“It’s called capitalism,” he said. “We are proudly capitalistic. I’m not confused about this.”

Shocking

Schmidt is right. Although the present and upcoming leaks will be shocking, this is how capitalism works and what it allows.

Capitalism is a race to accumulate. This system applauds tax avoidance, corruption and dodgy deals.

It is not a distortion of an otherwise rule-bound and transparent system, it is inevitable in a regime of competition and profit.

The thieves exposed this week—and their counterparts in every country—should have their wealth taken away from them.

But really tackling the rip-offs revealed in the Pandora papers point towards overthrowing the system that facilitates them.


The US’s very own haven

The US state of South Dakota matches Switzerland, Panama and Luxemburg as a tax haven for the super wealthy.

Seeking to shelter hoards of wealth, layers of the ruling class have funnelled £273 billion into the state.

South Dakota has some incredibly powerful legal protections from taxes, creditors and investigations.

These make it perfect for the wealthy to hide their assets there.

The growing trust industry in South Dakota holds approximately £273 billion in assets, up from £55 billion in 2011. This is due to the state government’s agenda of attracting money by protecting assets from governments and taxes.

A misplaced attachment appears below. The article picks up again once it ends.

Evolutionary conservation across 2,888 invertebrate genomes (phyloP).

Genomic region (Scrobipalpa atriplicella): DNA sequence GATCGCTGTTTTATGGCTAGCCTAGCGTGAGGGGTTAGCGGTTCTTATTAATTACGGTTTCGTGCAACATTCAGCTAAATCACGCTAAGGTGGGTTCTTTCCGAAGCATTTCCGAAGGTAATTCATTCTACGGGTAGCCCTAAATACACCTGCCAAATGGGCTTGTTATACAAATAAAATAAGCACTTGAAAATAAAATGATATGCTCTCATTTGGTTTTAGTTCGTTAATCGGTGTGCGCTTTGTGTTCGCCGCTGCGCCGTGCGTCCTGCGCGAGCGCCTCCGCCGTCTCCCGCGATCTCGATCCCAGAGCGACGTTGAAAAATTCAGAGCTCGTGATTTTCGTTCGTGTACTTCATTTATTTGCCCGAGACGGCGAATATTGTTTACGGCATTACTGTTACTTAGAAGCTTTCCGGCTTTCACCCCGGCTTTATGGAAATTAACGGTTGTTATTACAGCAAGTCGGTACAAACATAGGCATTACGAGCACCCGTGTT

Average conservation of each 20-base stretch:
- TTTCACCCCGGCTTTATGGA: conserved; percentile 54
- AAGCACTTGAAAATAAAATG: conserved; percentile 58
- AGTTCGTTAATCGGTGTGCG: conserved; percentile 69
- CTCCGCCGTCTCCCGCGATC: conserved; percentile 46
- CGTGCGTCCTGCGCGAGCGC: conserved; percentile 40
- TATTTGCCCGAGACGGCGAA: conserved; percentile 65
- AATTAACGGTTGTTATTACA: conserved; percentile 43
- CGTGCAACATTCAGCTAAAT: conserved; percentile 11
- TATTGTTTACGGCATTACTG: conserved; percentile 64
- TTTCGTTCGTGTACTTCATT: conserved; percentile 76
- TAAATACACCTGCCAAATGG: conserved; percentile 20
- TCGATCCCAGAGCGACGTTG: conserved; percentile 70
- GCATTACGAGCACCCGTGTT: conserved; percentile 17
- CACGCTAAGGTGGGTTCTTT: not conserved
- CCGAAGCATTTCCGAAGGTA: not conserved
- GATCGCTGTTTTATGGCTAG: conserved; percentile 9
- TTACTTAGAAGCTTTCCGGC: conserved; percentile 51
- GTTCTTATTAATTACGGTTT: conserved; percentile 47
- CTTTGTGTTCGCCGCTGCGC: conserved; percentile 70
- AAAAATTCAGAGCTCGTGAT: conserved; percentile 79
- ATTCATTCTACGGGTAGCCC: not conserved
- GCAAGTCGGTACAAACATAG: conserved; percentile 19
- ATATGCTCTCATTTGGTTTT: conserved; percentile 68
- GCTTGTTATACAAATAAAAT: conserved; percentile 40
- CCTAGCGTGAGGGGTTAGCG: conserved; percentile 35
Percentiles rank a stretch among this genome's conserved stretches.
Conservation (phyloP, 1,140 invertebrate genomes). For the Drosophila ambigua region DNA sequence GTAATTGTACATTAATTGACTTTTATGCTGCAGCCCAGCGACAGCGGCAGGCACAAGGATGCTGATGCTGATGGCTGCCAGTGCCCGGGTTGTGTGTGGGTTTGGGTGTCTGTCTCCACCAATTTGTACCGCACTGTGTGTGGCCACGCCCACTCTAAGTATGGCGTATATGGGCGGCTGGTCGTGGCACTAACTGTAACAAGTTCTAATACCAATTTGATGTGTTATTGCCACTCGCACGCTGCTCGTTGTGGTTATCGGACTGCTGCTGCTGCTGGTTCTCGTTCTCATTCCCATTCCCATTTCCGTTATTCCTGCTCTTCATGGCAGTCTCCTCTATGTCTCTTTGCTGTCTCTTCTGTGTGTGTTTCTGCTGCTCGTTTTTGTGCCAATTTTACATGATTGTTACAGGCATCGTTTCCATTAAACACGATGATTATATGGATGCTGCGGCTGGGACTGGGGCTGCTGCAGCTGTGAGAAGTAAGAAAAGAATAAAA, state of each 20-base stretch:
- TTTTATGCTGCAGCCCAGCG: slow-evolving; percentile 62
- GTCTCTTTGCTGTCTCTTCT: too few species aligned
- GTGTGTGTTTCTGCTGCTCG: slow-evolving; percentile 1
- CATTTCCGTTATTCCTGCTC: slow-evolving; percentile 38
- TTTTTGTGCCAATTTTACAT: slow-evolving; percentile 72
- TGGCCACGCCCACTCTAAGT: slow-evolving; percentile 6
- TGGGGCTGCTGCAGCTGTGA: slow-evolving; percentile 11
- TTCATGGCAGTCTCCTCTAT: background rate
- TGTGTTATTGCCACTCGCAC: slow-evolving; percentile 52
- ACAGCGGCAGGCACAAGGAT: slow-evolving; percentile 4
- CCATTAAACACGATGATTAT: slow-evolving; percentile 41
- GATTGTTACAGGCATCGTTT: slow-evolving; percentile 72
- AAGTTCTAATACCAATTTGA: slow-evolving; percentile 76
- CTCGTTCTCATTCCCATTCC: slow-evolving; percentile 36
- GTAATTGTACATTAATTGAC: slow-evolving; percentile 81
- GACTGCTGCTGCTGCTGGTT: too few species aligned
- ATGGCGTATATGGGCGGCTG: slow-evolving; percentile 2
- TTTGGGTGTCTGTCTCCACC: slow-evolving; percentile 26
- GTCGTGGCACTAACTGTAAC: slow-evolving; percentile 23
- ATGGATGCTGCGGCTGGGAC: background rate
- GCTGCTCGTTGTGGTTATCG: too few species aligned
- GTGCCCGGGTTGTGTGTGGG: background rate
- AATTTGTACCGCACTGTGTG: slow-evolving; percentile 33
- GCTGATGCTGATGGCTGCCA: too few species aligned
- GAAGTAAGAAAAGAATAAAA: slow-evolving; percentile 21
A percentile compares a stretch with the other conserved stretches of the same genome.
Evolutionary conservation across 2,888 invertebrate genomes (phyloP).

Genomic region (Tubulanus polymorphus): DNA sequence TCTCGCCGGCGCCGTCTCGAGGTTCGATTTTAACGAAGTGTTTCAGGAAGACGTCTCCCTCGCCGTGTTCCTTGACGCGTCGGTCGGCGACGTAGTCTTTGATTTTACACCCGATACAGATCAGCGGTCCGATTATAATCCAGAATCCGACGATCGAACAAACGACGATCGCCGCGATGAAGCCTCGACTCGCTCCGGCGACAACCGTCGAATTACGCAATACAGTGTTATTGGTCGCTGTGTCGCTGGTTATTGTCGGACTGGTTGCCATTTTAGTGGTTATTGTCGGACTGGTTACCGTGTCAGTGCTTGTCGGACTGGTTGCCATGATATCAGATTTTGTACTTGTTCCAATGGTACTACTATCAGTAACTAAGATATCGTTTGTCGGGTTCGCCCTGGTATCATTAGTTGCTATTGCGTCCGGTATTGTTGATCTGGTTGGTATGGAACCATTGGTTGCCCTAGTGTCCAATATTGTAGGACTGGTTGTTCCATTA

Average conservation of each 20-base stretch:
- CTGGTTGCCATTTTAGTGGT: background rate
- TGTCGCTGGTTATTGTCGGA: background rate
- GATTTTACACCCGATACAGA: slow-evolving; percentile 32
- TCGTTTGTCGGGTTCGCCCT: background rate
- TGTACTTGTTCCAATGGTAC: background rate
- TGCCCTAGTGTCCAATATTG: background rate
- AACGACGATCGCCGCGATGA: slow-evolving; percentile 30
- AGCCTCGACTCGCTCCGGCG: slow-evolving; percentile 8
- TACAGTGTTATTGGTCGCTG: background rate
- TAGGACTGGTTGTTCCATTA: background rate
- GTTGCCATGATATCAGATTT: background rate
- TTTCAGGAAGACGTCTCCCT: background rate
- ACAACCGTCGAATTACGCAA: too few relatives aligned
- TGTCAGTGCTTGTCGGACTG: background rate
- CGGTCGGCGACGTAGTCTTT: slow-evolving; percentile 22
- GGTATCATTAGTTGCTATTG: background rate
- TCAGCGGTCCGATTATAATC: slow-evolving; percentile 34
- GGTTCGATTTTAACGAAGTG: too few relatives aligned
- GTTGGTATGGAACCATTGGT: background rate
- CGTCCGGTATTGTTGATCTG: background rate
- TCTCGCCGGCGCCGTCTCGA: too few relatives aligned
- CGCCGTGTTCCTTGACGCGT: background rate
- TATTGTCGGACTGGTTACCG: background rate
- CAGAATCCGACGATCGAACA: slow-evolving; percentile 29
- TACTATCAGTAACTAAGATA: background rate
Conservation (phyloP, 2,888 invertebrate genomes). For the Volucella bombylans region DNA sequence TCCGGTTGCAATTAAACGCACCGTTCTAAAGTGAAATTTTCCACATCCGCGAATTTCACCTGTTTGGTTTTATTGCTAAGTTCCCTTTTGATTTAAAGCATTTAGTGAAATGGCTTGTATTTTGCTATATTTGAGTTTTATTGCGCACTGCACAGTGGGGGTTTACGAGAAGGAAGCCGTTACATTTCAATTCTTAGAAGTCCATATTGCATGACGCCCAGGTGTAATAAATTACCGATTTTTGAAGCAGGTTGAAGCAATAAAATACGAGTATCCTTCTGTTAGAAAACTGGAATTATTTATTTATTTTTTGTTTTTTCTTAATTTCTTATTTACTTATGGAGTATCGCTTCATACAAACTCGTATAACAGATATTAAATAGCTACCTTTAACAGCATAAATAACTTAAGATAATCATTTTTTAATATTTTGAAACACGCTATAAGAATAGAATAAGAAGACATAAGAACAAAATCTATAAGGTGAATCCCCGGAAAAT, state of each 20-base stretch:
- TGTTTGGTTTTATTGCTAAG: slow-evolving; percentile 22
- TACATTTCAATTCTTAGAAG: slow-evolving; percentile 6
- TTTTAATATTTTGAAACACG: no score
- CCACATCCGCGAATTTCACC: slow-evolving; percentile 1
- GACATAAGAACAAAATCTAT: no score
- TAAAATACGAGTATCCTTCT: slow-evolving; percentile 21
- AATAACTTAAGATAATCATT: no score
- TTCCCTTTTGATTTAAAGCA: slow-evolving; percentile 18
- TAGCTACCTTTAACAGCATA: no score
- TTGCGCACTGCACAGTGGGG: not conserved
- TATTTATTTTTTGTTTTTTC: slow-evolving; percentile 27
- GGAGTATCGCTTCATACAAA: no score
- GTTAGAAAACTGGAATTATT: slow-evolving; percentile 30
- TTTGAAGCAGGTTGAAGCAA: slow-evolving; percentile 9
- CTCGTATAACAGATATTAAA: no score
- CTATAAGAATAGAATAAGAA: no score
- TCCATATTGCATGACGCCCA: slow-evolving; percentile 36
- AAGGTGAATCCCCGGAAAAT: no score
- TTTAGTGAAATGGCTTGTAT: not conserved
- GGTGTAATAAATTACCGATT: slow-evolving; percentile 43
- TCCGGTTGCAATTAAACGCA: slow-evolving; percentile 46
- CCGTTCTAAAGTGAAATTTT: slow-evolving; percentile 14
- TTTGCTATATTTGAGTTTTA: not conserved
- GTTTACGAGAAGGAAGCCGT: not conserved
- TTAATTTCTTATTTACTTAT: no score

Analysis of the data identifies 28 trusts in the US tied to individuals or companies who have been accused of financial misconduct.

When he became US president, Joe Biden said, he would “lead efforts internationally to bring transparency to the global financial system.” He hasn’t even done that at home.


Offshore Treasure Island
Offshore Treasure Island
  Read More

Dodgers’ links to Britain

Mohamed Amersi, a Tory party donor who funded Boris Johnson’s leadership campaign, was involved in a £161 million payment to an offshore company in 2010.

The company was controlled by Gulnara Karimova, the daughter of Uzbekistan’s former president. The payment has been described as a bribe.

Former banker, Lubov Chernukhin has given the Tories £2.1 million since 2012.

The Pandora Papers reveal her extraordinary reliance on tax havens.

Chernukhin and her Oligarch husband are accused of instructing lawyers over a tax authority dispute in France, Switzerland and the British Virgin Islands.

Oil investor Viktor Fedotov secretly co-owned a company that was once accused of participating in an enormous corruption scheme.

With the money he made, Fedotov gave huge donations to the Conservative party.

He claims the leak is “based upon flawed stereotypes” and that he “never had any interest in British politics”.

The King of Jordan, Abdullah al-Hussein has accumulated property worth £73 million through offshore companies.

The secret property includes 15 homes in places such as Miami in the US, and London and Ascot in Britain.

Protesters in Jordan have previously been arrested for asking how much land al‑Hussein owns.